Gender Agenda @ Newcastle University

Last month, the Institute for Social Sciences hosted a research and networking event entitled Gender Agenda. The event endeavoured to highlight the vital gender research being conducted across all areas of the university, detailing the historical journey of gender concerns within the university and showcasing current gender research from all faculties and all stages. The event encouraged a dialogue on the need to foster collaborative and interdisciplinary connections across the university, and the importance of acknowledging and approaching gendered concerns in our teaching, our research, and our activism.

The first panel sought to demonstrate how ‘Gender is Everywhere’: although these research projects initially appeared not to directly engage with gender, the speakers detailed how gendered concerns emerged regardless, noting how the use of gender as a critical lens is often vital in identifying patterns and distinctions. Libby Morrison and Mary Hull (both from the School of Geography, Politics and Sociology) shared their work on improving accessibility of public toilets, emphasising the need for a wider variety of toilets which address concerns relating to access, particularly in regards to cleanliness, usage of taps and hand dryers, and unnecessarily complicated signage. The speakers noted the problems faced by older women, who can be particularly impacted by a lack of accessible toilets. Liz Todd (School of Education, Communication and Language Sciences) shared her work on the out of school lives of schoolchildren: she observed that applying a gender-critical lens was vital in drawing out the links and discrepancies in these activities, including the impact of mothers’ education on a child’s participation in sporting activities, and the gender disparity in sport participation after the age of 11.

Discussion then moved to give a brief breakdown of Newcastle University’s gender research story, both past and present. Diane Richardson offered a fascinating glance into the university’s history, as she guided us through the previous Gender Studies syllabus and the growing proliferation of gender-related research. Richardson also noted the challenges of establishing the legitimacy of gender research, and the necessity of reframing gender research in the contemporary moment. Peter Hopkins, the Dean of Social Justice, followed by emphasising how a consideration of gender is fundamental to social justice concerns – it is, he noted, vital to consider gender in relation to all areas of environmental justice, structural justice, and issues regarding poverty, race, and class.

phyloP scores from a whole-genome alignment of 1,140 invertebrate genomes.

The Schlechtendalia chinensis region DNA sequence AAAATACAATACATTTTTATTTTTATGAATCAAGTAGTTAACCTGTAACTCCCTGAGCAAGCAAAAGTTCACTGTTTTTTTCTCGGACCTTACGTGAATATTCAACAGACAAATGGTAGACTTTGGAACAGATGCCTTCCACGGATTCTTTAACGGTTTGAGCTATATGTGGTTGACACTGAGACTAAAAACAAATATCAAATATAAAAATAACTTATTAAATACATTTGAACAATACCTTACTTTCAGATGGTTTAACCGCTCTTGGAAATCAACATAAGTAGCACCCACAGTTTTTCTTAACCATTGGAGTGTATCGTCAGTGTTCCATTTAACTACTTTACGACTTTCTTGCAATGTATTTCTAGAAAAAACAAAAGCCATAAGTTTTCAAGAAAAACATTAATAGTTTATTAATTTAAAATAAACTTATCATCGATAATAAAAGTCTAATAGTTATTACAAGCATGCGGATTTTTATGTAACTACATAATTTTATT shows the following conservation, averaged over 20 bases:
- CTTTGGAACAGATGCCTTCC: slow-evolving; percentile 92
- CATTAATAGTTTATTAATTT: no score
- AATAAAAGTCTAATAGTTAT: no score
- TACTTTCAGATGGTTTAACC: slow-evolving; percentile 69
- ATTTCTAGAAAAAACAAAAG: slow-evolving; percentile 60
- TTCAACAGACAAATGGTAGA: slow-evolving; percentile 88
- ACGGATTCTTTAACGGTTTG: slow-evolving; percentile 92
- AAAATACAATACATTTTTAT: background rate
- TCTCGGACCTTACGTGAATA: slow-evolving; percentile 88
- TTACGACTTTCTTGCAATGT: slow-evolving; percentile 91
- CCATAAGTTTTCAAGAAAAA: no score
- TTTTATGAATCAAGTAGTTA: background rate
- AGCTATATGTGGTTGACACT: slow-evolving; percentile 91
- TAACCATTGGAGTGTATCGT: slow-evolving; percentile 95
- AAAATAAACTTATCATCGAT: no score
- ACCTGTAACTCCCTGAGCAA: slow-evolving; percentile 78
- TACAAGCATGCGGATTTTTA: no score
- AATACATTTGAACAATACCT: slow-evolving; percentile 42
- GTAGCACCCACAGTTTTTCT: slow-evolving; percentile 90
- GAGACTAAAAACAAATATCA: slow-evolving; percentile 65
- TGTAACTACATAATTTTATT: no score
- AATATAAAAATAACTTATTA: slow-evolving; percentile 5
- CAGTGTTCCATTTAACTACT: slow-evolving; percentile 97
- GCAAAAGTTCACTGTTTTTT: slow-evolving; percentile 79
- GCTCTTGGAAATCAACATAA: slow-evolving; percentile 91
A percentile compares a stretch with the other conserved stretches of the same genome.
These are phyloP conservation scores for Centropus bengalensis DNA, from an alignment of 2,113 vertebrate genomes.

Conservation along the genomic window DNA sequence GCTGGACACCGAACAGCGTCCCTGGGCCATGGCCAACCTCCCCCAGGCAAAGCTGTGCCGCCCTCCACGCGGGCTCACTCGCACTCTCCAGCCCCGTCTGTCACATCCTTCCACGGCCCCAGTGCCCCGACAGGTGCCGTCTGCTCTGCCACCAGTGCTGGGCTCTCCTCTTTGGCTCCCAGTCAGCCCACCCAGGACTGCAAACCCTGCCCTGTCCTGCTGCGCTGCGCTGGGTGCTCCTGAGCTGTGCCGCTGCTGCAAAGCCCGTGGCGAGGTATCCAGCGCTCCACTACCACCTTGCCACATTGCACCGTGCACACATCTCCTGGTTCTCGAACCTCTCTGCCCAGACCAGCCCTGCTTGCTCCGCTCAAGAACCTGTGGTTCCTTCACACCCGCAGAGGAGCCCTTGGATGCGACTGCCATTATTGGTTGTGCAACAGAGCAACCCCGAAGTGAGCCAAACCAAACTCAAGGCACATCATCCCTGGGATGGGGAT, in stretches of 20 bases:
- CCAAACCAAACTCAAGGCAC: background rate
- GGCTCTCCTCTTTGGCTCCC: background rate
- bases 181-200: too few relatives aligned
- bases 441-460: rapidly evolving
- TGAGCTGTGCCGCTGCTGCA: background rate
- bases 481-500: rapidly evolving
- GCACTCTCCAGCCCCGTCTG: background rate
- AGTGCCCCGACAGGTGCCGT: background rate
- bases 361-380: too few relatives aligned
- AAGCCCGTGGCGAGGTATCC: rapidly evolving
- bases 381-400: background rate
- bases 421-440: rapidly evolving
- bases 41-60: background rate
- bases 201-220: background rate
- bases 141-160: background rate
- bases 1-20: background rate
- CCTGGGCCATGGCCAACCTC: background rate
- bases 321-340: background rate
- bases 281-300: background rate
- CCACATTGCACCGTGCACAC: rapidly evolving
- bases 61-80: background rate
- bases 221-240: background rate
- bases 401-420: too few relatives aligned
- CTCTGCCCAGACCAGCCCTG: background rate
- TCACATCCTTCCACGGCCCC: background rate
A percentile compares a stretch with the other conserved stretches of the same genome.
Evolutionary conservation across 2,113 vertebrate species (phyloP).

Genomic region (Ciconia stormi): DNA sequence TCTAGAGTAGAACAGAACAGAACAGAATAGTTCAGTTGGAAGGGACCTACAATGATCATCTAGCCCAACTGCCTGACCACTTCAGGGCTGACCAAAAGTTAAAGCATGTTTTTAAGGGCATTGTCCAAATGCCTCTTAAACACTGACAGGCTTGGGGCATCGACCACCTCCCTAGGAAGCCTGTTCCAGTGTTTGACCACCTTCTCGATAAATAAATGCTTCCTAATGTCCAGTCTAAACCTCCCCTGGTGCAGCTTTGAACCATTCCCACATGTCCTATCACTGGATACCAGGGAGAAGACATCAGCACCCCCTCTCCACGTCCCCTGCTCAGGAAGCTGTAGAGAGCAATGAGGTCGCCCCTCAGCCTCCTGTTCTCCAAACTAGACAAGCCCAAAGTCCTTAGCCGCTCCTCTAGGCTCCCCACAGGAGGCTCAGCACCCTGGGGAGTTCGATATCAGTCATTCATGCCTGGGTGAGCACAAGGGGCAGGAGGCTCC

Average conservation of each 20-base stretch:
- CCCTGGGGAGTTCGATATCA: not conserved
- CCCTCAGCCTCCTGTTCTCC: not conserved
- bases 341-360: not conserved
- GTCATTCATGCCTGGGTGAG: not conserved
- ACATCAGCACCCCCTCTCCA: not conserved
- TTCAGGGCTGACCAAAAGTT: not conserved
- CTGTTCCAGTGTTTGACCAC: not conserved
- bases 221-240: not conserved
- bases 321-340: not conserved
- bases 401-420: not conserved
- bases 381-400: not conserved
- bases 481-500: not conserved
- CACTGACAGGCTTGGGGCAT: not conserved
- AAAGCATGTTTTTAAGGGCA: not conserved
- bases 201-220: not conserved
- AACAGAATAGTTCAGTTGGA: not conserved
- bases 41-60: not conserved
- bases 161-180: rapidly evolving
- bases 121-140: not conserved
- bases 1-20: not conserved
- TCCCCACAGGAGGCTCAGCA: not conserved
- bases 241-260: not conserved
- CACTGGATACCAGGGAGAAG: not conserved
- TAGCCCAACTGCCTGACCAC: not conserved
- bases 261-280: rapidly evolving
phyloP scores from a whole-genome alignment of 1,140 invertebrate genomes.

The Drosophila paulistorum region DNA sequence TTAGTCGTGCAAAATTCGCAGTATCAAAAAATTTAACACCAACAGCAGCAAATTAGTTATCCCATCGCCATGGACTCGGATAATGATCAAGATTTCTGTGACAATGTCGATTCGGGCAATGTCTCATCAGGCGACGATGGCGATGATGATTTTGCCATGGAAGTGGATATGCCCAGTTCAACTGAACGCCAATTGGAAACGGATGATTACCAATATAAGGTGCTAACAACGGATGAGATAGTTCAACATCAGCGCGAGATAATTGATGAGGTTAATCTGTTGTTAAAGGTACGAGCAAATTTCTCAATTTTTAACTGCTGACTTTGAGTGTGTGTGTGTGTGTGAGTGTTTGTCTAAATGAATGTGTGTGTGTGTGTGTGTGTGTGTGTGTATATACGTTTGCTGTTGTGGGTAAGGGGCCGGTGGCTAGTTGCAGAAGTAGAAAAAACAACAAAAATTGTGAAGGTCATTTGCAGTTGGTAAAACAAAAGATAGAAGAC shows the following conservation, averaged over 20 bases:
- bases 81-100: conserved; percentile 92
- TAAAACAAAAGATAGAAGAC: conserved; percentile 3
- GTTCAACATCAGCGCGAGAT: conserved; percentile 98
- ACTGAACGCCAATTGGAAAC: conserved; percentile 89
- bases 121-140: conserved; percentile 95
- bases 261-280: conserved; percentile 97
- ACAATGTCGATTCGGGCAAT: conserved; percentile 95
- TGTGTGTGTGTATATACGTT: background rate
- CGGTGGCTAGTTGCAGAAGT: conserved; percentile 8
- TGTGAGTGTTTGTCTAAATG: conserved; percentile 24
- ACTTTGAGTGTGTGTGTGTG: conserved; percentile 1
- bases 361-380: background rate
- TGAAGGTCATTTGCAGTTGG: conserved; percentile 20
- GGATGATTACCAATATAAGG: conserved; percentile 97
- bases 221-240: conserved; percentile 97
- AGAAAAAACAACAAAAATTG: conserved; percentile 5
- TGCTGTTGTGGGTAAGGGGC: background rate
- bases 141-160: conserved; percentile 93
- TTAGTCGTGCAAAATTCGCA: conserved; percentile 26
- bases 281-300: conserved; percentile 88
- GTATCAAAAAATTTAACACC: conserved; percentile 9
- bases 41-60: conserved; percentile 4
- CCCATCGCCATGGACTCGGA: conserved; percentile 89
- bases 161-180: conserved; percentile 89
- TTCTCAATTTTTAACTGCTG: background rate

Stacy Gillis, Convener of the Gender Research Group and chair of NU Women, detailed the vital ongoing work of the Gender Research Group. One of the oldest research groups within the university, the GRG has a community which sprawls across the faculty and draws on a wide and varied array of expertise. It has hosted seminars, conferences, visiting speakers, the annual Undergraduate symposium, and the recent M.A. dissertation prize, plus an array of outreach work. Gillis emphasised the need to consider gender across all institutes of the university: gender cuts through much of what we do, and we must work to create a positive and communicative environment in order to bring these ideas into a shared and interdisciplinary dialogue.

Kate Chedzgoy, Director of EDI, discussed the importance of addressing the problematic and patriarchal shapes and structures that we work within, and that we ask: how can we address these structures by working together for gender equality across the university? How can our energies be effectively directed, our methods and critical perspectives constructively utilised? Chedzgoy spoke to the need for structural critique and change, and the importance of collaboration and cross-disciplinary communication.

Finally, Liz Todd, director of the Institute for Social Science, spoke of the crucial nature of gender research to the health of the social sciences: Todd stated that the presence of gender activism informed by vibrant and critical gender research contributes to the health of society as a whole, and the need for all sectors of the university to highlight gender debates and prevent the erasure of gender studies.